FDIC Explains Social Media Guidance

Vendor Management, Consumer Privacy Primary Concerns

By , February 14, 2013.
FDIC Explains Social Media Guidance

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Federal regulators have issued draft guidance for the use of social media. What are the specific security risks? The FDIC's Elizabeth Khalil discusses how banking institutions can address emerging threats.

In January, the Federal Financial Institutions Examination Council issued a proposal for new guidance related to social media. Khalil, a senior policy analyst within the Supervisory Policy Branch of the Federal Deposit Insurance Corp.'s Division of Depositor and Consumer Protection, says regulators' primary concerns revolve around vendor management and consumer privacy.

Venues such as Facebook and Twitter are often used by criminals to gather personal information or to pose as financial institutions to con consumers. Additionally, phishing attacks often target social media accounts or use personal information from social media sites for speared attacks launched through other venues.

"Fraudsters go where the potential victims are," Khalil says, and social media sites are a prime breeding ground for fraud.

Third parties charged with building or maintaining social media sites such as Facebook pose additional challenges, she says.

"The institution should consider what types of social media it will be using, and the third parties, such as social media platforms, over which the financial institutions might have little or no control," Khalil says.

Banks should know how those parties handle and protect consumer data. "What information might be collected, and how might it be used?" she asks. "If there is a breach, and if consumer information is not handled with care, the financial institution could be held responsible."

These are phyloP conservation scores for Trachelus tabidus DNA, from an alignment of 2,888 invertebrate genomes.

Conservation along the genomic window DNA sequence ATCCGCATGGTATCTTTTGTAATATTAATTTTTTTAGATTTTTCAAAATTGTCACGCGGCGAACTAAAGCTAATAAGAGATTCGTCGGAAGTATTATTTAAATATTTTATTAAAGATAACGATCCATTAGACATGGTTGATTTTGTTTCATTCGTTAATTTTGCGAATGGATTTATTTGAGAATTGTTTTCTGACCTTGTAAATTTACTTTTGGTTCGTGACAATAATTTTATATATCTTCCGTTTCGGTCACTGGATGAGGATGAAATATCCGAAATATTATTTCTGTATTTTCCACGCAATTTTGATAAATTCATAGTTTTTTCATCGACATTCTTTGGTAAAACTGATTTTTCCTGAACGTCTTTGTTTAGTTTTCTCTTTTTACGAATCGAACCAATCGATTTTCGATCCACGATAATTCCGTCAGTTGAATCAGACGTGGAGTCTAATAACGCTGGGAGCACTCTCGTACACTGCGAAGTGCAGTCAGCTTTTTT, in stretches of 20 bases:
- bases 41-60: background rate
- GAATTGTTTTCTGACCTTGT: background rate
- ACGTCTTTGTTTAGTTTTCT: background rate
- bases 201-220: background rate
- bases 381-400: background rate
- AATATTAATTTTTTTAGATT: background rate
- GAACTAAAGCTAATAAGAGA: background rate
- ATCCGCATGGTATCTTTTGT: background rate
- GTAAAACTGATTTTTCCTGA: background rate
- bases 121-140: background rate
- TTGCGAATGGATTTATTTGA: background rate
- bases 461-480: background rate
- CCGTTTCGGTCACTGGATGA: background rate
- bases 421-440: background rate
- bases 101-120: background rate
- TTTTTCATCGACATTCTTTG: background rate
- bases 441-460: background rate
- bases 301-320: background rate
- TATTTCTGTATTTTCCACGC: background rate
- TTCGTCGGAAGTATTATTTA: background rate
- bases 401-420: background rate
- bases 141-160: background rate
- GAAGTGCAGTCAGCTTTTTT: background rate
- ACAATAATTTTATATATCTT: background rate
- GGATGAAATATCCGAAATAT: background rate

Banking institutions should assess their social media risks in the same way they would assess risk involved with any platform or vendor, Khalil adds. Existing laws and regulations must be weighed, and consumer education about how institutions use social media is highly recommended.

Institutions already involved in social media should have policies already in place. The proposal for new guidance is just a roadmap for future considerations, she says.

"We are not imposing any new requirements," Khalil stresses. "This is guidance, not a regulation. And we are also not trying to discourage financial institutions from using social media."

During this interview, Khalil discusses:

  • Third-party breach and vendor management considerations;
  • Reputational risks, even for institutions that don't have their own social media presence;
  • Why more feedback from institutions related to the proposed guidance is needed.

Khalil serves as a subject matter expert in numerous areas, including mobile financial services, prepaid products, payments systems, and privacy and data security. She previously served as a senior associate in the financial institutions group at Hogan Lovells US LLP (formerly Hogan & Hartson), where she also was a member of the firm's privacy working group. Before joining Hogan, Khalil was a senior attorney with the Office of the Comptroller of the Currency. She is a member of the International Association of Privacy Professionals, the American Bankruptcy Institute, and the Federal Communications Bar Association.

Follow Tracy Kitten on Twitter: @FraudBlogger

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